However, Crabb is happy to work with artists who can’t afford the full rates but want to do a work-trade barter to get in – they can help distribute or do some social media work, for example.
I’m sitting at a table and photographer Kyle Fleming walks by. “Kyle!” He saw everyone by the table except me. A couple people ask me that night if I’m working there because I’m wearing all black with a collar and I must look like waitstaff. Surprised to see me, he sits down. “Have you seen the show yet?” I ask him at the table. “What show?” I laugh because obviously I mean the show we’re at and someone else comes up to him. They chat a minute, then back to me. “Hey, are you writing that down?” he asks. “Don’t put that I said that, I just got here! I ate some food and walked by and sat down to talk to you.”
When he started, Crabb wanted to help people get into galleries and he did this by letting the general public know where they can view and purchase original fine art by distributing the magazine at 7,500 copies per issue, two issues a year. It goes all over Florida but has also been distributed irregularly in Chicago, New York, Beverly Hills, Atlanta, someone recently sent it over to London.
“I’d like to go national,” he said. “People with printers have been calling me and want to take it away from the printer I have now, but I like my printer, he’s phenomenal. When I’m in a relationship with someone, I stick, I’m loyal. That’s one thing I hate about the magazine. I hate taking money from artists because I’m an artist and I know how it is. I’m always looking for someone with deep pockets and artists could be in it for free. But I don’t hang out with those types of people because I don’t come from those types of people.”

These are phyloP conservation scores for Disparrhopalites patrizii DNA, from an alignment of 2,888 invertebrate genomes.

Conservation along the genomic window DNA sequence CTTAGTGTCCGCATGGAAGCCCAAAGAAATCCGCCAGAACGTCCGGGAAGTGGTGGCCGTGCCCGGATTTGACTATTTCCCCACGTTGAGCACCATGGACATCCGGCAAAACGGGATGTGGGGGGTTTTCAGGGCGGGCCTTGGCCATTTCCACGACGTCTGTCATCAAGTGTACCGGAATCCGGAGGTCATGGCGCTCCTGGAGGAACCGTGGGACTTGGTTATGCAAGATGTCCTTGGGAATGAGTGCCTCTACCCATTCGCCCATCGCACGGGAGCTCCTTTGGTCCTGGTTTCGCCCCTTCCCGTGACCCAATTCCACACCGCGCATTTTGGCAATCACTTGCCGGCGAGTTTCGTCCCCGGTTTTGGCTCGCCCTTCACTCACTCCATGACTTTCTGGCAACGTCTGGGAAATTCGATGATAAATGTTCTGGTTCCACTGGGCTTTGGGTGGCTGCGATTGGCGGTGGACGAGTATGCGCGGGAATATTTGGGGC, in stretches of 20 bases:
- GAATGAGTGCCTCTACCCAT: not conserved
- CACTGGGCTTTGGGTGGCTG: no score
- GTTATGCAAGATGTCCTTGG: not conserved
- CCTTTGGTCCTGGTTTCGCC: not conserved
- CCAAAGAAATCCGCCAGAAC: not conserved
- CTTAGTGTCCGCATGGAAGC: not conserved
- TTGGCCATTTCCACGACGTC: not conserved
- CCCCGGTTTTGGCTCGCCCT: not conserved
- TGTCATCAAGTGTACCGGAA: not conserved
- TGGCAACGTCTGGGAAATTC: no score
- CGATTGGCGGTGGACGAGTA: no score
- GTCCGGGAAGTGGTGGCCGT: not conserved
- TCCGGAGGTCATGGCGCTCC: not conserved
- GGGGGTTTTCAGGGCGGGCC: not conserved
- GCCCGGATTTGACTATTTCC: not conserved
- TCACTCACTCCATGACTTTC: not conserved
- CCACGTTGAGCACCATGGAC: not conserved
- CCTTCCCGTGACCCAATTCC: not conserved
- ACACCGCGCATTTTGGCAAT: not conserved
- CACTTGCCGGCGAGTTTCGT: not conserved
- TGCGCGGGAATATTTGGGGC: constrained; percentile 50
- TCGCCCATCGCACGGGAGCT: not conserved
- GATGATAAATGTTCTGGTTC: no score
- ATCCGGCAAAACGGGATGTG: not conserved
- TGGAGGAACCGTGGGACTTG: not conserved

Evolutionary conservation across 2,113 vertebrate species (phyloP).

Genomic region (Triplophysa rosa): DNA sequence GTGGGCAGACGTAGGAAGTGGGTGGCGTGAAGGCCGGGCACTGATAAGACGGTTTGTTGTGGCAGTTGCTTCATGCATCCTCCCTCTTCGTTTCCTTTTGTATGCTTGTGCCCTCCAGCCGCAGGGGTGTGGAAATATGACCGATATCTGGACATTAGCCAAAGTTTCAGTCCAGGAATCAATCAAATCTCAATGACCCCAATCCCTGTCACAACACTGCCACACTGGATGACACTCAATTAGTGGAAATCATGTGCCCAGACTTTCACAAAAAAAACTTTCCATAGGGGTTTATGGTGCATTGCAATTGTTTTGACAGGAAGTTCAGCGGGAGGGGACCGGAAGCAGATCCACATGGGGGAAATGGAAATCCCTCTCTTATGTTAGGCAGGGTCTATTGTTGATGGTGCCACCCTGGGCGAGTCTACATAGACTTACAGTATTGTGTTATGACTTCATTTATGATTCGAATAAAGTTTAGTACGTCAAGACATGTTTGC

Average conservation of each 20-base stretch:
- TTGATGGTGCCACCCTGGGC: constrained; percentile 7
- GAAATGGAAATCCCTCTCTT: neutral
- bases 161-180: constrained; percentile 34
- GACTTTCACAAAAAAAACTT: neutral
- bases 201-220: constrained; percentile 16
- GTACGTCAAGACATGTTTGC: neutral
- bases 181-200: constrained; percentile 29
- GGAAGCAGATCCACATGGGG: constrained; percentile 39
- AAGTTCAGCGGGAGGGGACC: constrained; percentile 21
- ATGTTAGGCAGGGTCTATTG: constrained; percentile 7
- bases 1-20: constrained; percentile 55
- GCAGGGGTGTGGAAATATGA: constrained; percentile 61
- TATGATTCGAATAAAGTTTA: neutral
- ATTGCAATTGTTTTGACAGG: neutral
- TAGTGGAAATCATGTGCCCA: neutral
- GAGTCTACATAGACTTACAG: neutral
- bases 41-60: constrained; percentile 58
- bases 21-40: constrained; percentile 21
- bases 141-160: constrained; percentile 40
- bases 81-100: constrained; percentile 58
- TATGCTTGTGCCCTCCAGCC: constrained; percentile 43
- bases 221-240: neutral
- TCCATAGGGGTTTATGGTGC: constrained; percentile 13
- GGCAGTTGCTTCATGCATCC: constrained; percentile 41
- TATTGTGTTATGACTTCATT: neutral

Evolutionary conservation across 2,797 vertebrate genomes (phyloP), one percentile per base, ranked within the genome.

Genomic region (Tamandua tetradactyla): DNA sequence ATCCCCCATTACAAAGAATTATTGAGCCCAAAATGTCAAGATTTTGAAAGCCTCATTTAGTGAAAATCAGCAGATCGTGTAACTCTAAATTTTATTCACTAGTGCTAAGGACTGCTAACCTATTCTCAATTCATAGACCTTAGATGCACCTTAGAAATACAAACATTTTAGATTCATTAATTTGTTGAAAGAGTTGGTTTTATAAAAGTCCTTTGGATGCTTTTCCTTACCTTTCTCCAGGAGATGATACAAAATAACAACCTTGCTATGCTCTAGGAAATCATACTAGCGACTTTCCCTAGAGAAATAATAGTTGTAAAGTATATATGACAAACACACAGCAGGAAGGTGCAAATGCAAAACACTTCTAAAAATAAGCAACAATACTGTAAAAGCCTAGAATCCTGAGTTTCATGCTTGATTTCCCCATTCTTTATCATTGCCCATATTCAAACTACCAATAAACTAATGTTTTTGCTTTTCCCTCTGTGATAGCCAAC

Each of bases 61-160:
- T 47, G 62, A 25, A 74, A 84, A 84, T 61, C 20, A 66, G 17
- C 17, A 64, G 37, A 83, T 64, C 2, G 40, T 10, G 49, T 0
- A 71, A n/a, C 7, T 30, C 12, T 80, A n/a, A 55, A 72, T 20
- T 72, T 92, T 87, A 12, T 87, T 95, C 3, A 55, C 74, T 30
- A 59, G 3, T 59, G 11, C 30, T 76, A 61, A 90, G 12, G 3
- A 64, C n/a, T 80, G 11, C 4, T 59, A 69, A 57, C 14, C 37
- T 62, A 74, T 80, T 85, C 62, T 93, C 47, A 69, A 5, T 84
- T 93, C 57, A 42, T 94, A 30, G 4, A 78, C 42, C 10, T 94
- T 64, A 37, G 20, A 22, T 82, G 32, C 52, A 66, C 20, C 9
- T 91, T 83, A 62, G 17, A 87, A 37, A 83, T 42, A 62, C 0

“I like the work” says painter Richard Seidel, who wondered aloud if people just come to these functions for the food. “I think it’s a very nice variety of abstraction to figurative. It’s a nice representation of the artists’ works throughout the St. Pete art community. He’s been putting this magazine in Denver, all around.”
Crabb’s ultimate vision is to have a Working Title in different cities that highlight work specific to that region, like how Miami has Miami-style art and the Southwest has Southwest-style art. Crabb envisions having a Working Title in Indianapolis, Chicago, Atlanta, to name a few.
“I’d fund and highlight everything that’s great in that area and make people think twice about buying shit from Pier One or Wendover Art Group or anyone who does giclees because that directly affects the local artists,” he said.
I’ve since gone to another art show and returned, and it’s later in the evening now at Staybridge. I’m standing in front of Bassmi’s purple sensations, writing something down, when painter Katie Cassidy swashbuckles in at the speed of light to my right, proclaiming her love and excitement for Bassmi’s painting. She and I have never met. “Isn’t it amazing?” she gushes. I look up like a deer in headlights. She looks expectantly into my soul and I say, “It’s like a glass…flower….wave…of energy.” I’m not blown away at first glance by these types of paintings but maybe she’s more evolved than I am. She just met him and loves that he told her he starts his paintings off after a sustained meditative state. She says she is also a painter and that she did the gold and brown one.
“The one that looks like a Turner, but calm?”
“Yes, without the warships!” she laughs.
I like her.